The Origins of the Theory of Western Education
Plato placed strong emphasis on method of study as the road to proper knowledge. The acquisition of knowledge required intellectual exercise and the use of reason.
-- William van Til, 1974
Theory is defined as a statement of principles which, when applied, would lead to action that is consistent with given objectives. Evolution is defined as the process of change from one form to another but providing a continuum. Applied to its original definition, evolution implies that living species slowly change from one form to another over a long period of time. For example, one can say that buds evolve into flowers, or that modern automobiles have evolved from ancient carriages, or, as is often stated, man has evolved from the ape. When one speaks of the evolution of climate, continents, planets, or heavenly bodies, one speaks of them as taking a slow and orderly change. Therefore, the evolution of the theory of education in the United States must begin with a discussion of thought processes in ancient Greece. It is not possible to discuss any aspect of the history of the United States without taking into account developments in Europe. The discussion of the evolution of the theory of education is no exception.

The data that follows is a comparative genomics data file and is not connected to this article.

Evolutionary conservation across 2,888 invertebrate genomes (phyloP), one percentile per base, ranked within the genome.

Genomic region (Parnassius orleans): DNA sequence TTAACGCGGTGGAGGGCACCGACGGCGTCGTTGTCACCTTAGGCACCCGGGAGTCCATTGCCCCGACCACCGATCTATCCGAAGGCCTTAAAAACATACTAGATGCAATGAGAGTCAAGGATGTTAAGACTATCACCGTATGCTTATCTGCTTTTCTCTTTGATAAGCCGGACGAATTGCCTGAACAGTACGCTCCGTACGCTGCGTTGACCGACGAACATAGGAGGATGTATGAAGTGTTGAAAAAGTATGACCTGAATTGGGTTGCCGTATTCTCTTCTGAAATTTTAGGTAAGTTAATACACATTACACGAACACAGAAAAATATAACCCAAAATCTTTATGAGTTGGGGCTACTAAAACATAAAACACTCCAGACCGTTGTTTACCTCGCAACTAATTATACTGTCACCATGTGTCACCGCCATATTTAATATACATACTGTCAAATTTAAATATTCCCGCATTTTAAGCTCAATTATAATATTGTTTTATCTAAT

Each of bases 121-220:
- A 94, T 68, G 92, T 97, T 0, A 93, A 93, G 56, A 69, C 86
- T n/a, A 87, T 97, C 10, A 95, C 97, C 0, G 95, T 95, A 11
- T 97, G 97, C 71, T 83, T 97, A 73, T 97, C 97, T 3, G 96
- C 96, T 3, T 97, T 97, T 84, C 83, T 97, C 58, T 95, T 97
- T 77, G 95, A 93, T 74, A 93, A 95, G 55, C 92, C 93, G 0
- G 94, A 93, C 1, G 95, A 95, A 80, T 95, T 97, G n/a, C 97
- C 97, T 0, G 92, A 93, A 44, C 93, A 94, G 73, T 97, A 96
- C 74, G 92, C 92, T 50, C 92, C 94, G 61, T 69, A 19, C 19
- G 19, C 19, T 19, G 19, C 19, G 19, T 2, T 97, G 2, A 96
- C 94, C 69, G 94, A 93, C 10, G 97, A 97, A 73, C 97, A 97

As Charles Robert Darwin defined it, the theory of evolution states that plants and animals have changed from one generation to the next and are still changing today. This study takes this line of thinking in discussing the evolution of the theory of education in the United States as having its origins in ancient Greece. Theory, as it was applied to the educational process in the colonial period, went through a process of change and is still changing today. It has evolved from placing emphasis on the teaching of religious and moral values to the teaching of secular values and racial tolerance. It has evolved from utilizing the Bible as the main textbook to utilizing videos or